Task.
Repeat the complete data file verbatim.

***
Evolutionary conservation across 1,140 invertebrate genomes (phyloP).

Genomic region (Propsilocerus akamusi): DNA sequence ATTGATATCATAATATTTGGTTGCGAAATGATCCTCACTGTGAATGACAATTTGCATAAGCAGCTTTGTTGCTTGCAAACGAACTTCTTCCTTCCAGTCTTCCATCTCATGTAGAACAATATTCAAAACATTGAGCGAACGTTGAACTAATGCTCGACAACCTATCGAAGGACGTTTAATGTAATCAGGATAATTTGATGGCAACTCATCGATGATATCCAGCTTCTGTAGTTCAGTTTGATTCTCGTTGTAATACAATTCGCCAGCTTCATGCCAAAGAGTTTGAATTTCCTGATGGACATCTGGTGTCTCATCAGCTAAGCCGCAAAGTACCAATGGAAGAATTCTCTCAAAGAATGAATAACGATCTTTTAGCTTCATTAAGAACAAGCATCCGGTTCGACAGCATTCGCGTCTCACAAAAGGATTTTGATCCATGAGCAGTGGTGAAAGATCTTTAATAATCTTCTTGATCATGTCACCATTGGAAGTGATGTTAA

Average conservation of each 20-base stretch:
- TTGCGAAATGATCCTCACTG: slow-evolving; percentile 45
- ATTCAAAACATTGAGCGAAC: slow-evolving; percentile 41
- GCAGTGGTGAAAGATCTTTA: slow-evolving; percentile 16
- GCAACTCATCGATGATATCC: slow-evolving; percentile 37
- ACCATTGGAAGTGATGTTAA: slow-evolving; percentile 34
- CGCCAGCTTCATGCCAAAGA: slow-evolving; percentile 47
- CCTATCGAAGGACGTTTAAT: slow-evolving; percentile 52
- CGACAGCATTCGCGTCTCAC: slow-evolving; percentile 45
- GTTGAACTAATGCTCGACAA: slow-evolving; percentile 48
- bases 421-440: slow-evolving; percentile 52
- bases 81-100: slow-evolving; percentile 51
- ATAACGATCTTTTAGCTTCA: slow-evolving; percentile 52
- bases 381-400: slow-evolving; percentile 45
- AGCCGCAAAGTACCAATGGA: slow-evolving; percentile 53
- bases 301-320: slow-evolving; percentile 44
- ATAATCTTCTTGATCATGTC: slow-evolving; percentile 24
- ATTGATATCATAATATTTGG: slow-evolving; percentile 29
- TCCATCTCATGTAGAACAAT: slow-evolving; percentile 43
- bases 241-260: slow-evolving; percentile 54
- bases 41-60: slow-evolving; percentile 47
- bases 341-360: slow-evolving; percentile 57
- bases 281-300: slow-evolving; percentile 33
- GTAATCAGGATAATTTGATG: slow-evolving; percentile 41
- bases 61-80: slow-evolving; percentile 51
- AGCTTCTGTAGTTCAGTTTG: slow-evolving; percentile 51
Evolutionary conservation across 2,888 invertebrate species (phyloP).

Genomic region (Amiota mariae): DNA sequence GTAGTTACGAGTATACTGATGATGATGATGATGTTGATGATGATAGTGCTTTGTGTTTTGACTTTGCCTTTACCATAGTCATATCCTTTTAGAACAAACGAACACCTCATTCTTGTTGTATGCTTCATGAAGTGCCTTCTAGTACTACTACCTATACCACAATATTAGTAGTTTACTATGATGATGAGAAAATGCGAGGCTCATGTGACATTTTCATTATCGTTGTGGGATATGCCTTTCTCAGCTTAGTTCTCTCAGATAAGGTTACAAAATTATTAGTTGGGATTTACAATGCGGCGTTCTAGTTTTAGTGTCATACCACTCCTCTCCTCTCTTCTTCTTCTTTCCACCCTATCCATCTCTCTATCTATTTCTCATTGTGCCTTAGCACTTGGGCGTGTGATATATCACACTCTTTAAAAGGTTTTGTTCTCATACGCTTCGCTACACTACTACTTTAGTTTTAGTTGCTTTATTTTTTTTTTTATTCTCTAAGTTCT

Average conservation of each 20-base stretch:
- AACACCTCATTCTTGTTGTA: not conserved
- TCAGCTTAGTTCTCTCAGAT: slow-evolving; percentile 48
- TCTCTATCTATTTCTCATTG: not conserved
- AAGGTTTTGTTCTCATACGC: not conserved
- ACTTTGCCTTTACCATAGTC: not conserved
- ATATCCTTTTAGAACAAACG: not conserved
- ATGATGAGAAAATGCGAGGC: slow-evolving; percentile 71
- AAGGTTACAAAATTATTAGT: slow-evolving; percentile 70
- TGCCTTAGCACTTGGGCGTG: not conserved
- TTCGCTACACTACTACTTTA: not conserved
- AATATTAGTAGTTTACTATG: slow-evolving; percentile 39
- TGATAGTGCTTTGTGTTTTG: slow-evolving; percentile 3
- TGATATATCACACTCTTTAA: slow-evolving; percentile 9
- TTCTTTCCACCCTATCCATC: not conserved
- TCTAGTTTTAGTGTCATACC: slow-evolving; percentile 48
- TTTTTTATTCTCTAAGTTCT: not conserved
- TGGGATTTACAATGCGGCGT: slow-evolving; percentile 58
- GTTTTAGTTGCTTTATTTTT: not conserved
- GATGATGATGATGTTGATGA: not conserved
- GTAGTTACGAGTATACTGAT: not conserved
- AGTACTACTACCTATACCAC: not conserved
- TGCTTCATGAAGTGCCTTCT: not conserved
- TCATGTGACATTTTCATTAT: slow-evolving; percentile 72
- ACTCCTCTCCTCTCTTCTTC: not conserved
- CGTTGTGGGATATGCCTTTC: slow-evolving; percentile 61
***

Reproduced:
Evolutionary conservation across 1,140 invertebrate genomes (phyloP).

Genomic region (Propsilocerus akamusi): DNA sequence ATTGATATCATAATATTTGGTTGCGAAATGATCCTCACTGTGAATGACAATTTGCATAAGCAGCTTTGTTGCTTGCAAACGAACTTCTTCCTTCCAGTCTTCCATCTCATGTAGAACAATATTCAAAACATTGAGCGAACGTTGAACTAATGCTCGACAACCTATCGAAGGACGTTTAATGTAATCAGGATAATTTGATGGCAACTCATCGATGATATCCAGCTTCTGTAGTTCAGTTTGATTCTCGTTGTAATACAATTCGCCAGCTTCATGCCAAAGAGTTTGAATTTCCTGATGGACATCTGGTGTCTCATCAGCTAAGCCGCAAAGTACCAATGGAAGAATTCTCTCAAAGAATGAATAACGATCTTTTAGCTTCATTAAGAACAAGCATCCGGTTCGACAGCATTCGCGTCTCACAAAAGGATTTTGATCCATGAGCAGTGGTGAAAGATCTTTAATAATCTTCTTGATCATGTCACCATTGGAAGTGATGTTAA

Average conservation of each 20-base stretch:
- TTGCGAAATGATCCTCACTG: slow-evolving; percentile 45
- ATTCAAAACATTGAGCGAAC: slow-evolving; percentile 41
- GCAGTGGTGAAAGATCTTTA: slow-evolving; percentile 16
- GCAACTCATCGATGATATCC: slow-evolving; percentile 37
- ACCATTGGAAGTGATGTTAA: slow-evolving; percentile 34
- CGCCAGCTTCATGCCAAAGA: slow-evolving; percentile 47
- CCTATCGAAGGACGTTTAAT: slow-evolving; percentile 52
- CGACAGCATTCGCGTCTCAC: slow-evolving; percentile 45
- GTTGAACTAATGCTCGACAA: slow-evolving; percentile 48
- bases 421-440: slow-evolving; percentile 52
- bases 81-100: slow-evolving; percentile 51
- ATAACGATCTTTTAGCTTCA: slow-evolving; percentile 52
- bases 381-400: slow-evolving; percentile 45
- AGCCGCAAAGTACCAATGGA: slow-evolving; percentile 53
- bases 301-320: slow-evolving; percentile 44
- ATAATCTTCTTGATCATGTC: slow-evolving; percentile 24
- ATTGATATCATAATATTTGG: slow-evolving; percentile 29
- TCCATCTCATGTAGAACAAT: slow-evolving; percentile 43
- bases 241-260: slow-evolving; percentile 54
- bases 41-60: slow-evolving; percentile 47
- bases 341-360: slow-evolving; percentile 57
- bases 281-300: slow-evolving; percentile 33
- GTAATCAGGATAATTTGATG: slow-evolving; percentile 41
- bases 61-80: slow-evolving; percentile 51
- AGCTTCTGTAGTTCAGTTTG: slow-evolving; percentile 51
Evolutionary conservation across 2,888 invertebrate species (phyloP).

Genomic region (Amiota mariae): DNA sequence GTAGTTACGAGTATACTGATGATGATGATGATGTTGATGATGATAGTGCTTTGTGTTTTGACTTTGCCTTTACCATAGTCATATCCTTTTAGAACAAACGAACACCTCATTCTTGTTGTATGCTTCATGAAGTGCCTTCTAGTACTACTACCTATACCACAATATTAGTAGTTTACTATGATGATGAGAAAATGCGAGGCTCATGTGACATTTTCATTATCGTTGTGGGATATGCCTTTCTCAGCTTAGTTCTCTCAGATAAGGTTACAAAATTATTAGTTGGGATTTACAATGCGGCGTTCTAGTTTTAGTGTCATACCACTCCTCTCCTCTCTTCTTCTTCTTTCCACCCTATCCATCTCTCTATCTATTTCTCATTGTGCCTTAGCACTTGGGCGTGTGATATATCACACTCTTTAAAAGGTTTTGTTCTCATACGCTTCGCTACACTACTACTTTAGTTTTAGTTGCTTTATTTTTTTTTTTATTCTCTAAGTTCT

Average conservation of each 20-base stretch:
- AACACCTCATTCTTGTTGTA: not conserved
- TCAGCTTAGTTCTCTCAGAT: slow-evolving; percentile 48
- TCTCTATCTATTTCTCATTG: not conserved
- AAGGTTTTGTTCTCATACGC: not conserved
- ACTTTGCCTTTACCATAGTC: not conserved
- ATATCCTTTTAGAACAAACG: not conserved
- ATGATGAGAAAATGCGAGGC: slow-evolving; percentile 71
- AAGGTTACAAAATTATTAGT: slow-evolving; percentile 70
- TGCCTTAGCACTTGGGCGTG: not conserved
- TTCGCTACACTACTACTTTA: not conserved
- AATATTAGTAGTTTACTATG: slow-evolving; percentile 39
- TGATAGTGCTTTGTGTTTTG: slow-evolving; percentile 3
- TGATATATCACACTCTTTAA: slow-evolving; percentile 9
- TTCTTTCCACCCTATCCATC: not conserved
- TCTAGTTTTAGTGTCATACC: slow-evolving; percentile 48
- TTTTTTATTCTCTAAGTTCT: not conserved
- TGGGATTTACAATGCGGCGT: slow-evolving; percentile 58
- GTTTTAGTTGCTTTATTTTT: not conserved
- GATGATGATGATGTTGATGA: not conserved
- GTAGTTACGAGTATACTGAT: not conserved
- AGTACTACTACCTATACCAC: not conserved
- TGCTTCATGAAGTGCCTTCT: not conserved
- TCATGTGACATTTTCATTAT: slow-evolving; percentile 72
- ACTCCTCTCCTCTCTTCTTC: not conserved
- CGTTGTGGGATATGCCTTTC: slow-evolving; percentile 61